Colorado's Newest Innovations in School-Based Health Care

I was born and raised in Denver, so I know a good deal about the city’s history. But I continue to discover things that have been around longer than my grandparents.

One of those discoveries involves the Florence Crittenton High School. Its origins date to the late 1800s as a home for unwed mothers. Today, in partnership with Denver Public Schools, it provides 9th – 12th grade classes to pregnant and teen moms ages 14 to 21. In addition to academics, the school offers career guidance, parent training, college readiness services and activities for student moms and children outside of the classroom. Early childhood education is provided for young children by the nonprofit Florence Crittenton Services.

Balancing school with motherhood and all that goes along with it — getting immunizations for babies, taking them to check-ups, arranging child care and more — can be daunting for anyone, especially for a young mom trying to finish high school.

The opening of a new Florence Crittenton campus in 2015 included the Alethia E. Morgan, M.D., School-Based Health Center (SBHC), one of 61 SBHCs in the state.

Unlike any other SBHC in Colorado, Florence Crittenton’s SBHC offers obstetric care for moms and pediatric care for their children. Moms are able to get appointments quickly for their kids and don’t have to miss an entire day of school to see a clinician. This allows them stay on track for graduation while their children stay on track for a healthy life.

And the system is working. There are fewer absences among teen moms since the opening of the school-based health center at Florence Crittenton. This past spring, 94 percent of eligible seniors graduated, significantly higher than the national average of 38 percent of teen moms who gave birth before the age 18. Of the graduating seniors, 96 percent had plans for post-secondary education.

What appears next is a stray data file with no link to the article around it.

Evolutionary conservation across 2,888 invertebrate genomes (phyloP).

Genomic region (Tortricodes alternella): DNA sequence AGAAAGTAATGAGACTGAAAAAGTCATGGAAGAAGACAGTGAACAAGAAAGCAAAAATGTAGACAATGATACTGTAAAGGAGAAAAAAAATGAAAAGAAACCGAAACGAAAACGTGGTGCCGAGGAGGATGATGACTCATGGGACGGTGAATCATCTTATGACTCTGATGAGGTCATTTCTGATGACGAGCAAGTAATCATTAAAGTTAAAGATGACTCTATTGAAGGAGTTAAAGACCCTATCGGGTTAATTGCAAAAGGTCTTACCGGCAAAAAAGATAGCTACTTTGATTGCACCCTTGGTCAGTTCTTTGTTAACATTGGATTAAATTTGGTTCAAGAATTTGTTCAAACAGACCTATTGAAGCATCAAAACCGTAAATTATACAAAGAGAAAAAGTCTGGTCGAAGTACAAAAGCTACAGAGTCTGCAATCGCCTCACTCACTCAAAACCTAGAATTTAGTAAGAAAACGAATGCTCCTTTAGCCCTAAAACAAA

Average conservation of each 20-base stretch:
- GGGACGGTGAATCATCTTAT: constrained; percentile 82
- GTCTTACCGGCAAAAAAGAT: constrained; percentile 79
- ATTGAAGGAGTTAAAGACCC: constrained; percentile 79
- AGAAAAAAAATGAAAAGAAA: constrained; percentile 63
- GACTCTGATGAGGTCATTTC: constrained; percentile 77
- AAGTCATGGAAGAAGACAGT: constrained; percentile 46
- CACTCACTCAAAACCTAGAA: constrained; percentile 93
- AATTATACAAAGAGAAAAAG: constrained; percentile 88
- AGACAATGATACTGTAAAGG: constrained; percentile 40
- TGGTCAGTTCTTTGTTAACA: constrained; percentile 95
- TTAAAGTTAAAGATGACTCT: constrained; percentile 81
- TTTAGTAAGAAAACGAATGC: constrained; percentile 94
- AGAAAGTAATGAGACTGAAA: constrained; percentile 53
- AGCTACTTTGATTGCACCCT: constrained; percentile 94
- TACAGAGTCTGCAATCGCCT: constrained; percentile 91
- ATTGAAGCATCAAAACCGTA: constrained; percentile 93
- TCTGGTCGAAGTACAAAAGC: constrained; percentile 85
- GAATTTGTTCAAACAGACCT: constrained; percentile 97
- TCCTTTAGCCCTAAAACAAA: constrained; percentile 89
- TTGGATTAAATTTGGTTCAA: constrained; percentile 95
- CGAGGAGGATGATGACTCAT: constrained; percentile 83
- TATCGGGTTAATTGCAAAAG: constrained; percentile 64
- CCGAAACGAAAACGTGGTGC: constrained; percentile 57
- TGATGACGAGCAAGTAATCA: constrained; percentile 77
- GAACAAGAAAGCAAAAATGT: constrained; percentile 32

Florence Crittenton also offers something that isn’t necessarily quantifiable – a supportive community for young moms who may have a hard time finding help at home. One teen mother said that since enrolling in Florence Crittenton High School, she has higher self-esteem and is confident that her daughter’s future, as well as her own, is bright.

This year’s report on Colorado’s SBHCs focuses on these important safety net providers and the populations they serve. The report is based on data from the annual School-Based Health Center Survey run by the Colorado Health Institute in partnership with the Colorado Association for School-Based Health Care.

The analysis finds that the Affordable Care Act affected SBHCs in an interesting way. A higher percentage of SBHC users are enrolled in Medicaid because of the ACA but there’s been little decrease in the number of uninsured children using Colorado’s health centers. As the report notes, SBHCs continue to serve kids who may be ineligible for Medicaid due to lack of documentation as well as those who are eligible but not enrolled in Medicaid.

The report also finds a new trend among Colorado’s SBHCs. Most offer three basic types of care: primary, oral health and behavioral health, but the way these services are delivered is beginning to change. Now, patients tend to see more than one provider in a single visit, reducing multiple trips to health centers.

With funding from the state, SBHCs are projected to continue growing in Colorado. It is important to continue monitoring this model as health care continues to change.